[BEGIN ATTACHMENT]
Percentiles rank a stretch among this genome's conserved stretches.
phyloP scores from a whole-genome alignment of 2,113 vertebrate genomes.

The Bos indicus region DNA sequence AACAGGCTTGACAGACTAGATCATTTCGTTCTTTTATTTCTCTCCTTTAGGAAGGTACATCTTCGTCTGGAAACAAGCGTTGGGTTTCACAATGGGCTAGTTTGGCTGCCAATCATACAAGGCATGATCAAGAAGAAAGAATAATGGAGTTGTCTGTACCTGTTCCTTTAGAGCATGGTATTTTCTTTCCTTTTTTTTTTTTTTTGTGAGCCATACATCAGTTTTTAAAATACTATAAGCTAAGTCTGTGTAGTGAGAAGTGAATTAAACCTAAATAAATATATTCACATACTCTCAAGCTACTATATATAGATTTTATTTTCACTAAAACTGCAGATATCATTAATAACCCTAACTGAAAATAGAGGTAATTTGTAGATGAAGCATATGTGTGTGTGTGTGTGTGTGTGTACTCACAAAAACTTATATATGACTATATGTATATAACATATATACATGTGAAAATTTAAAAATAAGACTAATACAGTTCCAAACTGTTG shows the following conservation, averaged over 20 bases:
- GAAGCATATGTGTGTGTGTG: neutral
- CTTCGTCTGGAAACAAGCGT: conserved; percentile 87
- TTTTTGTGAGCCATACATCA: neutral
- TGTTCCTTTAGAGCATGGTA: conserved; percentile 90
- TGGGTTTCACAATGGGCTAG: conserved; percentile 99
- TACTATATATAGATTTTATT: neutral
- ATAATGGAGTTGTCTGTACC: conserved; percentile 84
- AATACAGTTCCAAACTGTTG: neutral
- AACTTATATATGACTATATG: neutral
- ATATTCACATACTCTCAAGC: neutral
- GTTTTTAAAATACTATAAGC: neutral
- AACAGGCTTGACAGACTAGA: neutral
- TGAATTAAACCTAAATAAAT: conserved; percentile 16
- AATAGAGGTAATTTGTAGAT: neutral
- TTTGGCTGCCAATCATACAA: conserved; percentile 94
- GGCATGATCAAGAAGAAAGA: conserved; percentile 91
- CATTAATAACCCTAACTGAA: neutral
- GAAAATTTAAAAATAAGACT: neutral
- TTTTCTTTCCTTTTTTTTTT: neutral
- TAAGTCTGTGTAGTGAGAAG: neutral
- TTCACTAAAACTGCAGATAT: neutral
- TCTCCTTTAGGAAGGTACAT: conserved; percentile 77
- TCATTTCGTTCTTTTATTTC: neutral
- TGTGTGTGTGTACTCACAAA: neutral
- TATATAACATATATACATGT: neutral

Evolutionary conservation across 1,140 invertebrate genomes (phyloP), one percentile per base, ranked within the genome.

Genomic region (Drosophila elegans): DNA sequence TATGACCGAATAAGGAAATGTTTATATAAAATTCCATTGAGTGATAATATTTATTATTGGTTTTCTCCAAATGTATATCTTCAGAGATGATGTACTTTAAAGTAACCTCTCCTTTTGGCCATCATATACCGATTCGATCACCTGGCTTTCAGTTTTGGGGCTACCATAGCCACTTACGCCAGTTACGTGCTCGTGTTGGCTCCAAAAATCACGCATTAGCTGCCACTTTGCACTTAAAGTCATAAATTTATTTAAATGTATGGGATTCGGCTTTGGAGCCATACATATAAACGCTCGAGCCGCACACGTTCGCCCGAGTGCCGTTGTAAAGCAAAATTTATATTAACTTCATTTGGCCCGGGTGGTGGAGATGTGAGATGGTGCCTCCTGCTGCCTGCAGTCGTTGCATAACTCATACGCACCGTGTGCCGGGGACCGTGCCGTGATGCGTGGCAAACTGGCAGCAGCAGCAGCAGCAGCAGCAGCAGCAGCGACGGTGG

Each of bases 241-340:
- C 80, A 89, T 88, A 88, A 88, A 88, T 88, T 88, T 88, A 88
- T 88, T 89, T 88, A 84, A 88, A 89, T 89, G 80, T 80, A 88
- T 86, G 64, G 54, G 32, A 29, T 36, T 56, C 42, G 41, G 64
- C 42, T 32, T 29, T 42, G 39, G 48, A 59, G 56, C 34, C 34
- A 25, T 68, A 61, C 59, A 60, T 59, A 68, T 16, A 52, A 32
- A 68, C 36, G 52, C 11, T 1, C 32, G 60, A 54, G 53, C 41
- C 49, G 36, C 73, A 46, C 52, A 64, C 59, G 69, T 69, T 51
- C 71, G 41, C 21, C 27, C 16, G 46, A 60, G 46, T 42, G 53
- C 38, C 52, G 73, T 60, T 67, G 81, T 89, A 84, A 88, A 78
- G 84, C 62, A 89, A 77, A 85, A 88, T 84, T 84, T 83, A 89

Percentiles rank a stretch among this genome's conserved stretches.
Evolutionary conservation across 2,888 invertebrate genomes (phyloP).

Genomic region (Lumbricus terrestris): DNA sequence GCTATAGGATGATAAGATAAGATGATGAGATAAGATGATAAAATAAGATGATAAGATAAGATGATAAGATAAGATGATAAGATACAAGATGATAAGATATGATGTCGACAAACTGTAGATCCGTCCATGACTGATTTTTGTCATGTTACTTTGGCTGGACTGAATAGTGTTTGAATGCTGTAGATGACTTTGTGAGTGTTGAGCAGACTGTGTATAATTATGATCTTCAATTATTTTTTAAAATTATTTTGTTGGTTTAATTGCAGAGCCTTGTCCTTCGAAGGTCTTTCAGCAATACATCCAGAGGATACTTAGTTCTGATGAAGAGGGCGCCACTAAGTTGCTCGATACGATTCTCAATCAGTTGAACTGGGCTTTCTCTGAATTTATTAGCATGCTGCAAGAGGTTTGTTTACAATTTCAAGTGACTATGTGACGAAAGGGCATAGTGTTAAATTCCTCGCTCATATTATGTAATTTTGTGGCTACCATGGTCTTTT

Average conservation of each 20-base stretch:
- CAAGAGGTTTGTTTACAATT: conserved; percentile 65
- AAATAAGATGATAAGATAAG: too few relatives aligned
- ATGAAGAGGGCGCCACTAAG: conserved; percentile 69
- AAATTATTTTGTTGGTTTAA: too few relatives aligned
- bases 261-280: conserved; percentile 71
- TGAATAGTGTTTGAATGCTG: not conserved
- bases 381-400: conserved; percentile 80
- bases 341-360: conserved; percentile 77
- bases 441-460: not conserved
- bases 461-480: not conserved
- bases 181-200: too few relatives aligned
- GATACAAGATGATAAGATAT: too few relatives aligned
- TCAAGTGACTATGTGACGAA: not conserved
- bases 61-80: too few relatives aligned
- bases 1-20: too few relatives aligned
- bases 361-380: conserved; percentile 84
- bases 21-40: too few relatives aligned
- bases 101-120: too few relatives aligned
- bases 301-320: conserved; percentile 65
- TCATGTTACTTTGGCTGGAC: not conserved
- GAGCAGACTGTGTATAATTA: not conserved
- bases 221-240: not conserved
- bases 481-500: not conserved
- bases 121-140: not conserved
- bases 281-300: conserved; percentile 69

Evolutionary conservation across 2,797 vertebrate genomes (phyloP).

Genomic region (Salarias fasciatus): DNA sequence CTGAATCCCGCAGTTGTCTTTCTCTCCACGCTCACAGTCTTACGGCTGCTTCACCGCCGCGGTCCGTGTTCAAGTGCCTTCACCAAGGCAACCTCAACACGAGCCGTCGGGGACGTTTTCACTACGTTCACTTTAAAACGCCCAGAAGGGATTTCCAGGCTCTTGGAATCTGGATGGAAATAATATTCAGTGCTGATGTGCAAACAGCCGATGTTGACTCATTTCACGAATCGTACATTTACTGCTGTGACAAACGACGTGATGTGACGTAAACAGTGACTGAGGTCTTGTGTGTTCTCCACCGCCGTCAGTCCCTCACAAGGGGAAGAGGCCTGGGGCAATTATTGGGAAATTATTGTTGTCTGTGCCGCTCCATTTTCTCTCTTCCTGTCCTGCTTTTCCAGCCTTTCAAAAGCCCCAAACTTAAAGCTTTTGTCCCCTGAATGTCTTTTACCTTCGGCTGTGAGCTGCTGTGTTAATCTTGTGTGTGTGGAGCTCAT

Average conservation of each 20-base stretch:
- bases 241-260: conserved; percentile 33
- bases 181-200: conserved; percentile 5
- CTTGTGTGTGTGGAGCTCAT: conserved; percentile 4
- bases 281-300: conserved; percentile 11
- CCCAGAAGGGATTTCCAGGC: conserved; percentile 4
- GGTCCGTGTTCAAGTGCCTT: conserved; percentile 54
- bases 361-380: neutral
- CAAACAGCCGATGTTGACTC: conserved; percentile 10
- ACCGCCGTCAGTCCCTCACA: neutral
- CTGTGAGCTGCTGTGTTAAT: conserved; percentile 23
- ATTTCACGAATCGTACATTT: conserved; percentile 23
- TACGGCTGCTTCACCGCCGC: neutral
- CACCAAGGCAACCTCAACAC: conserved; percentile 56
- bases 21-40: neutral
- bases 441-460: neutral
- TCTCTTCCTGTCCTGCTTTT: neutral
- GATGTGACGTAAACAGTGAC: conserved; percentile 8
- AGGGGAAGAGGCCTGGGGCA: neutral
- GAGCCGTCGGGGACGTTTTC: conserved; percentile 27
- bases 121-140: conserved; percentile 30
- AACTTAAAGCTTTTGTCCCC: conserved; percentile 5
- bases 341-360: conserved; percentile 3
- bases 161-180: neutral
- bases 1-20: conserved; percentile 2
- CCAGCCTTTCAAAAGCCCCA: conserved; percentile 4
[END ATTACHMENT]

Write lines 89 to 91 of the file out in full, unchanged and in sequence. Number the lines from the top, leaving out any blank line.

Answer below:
- TCTCTTCCTGTCCTGCTTTT: neutral
- GATGTGACGTAAACAGTGAC: conserved; percentile 8
- AGGGGAAGAGGCCTGGGGCA: neutral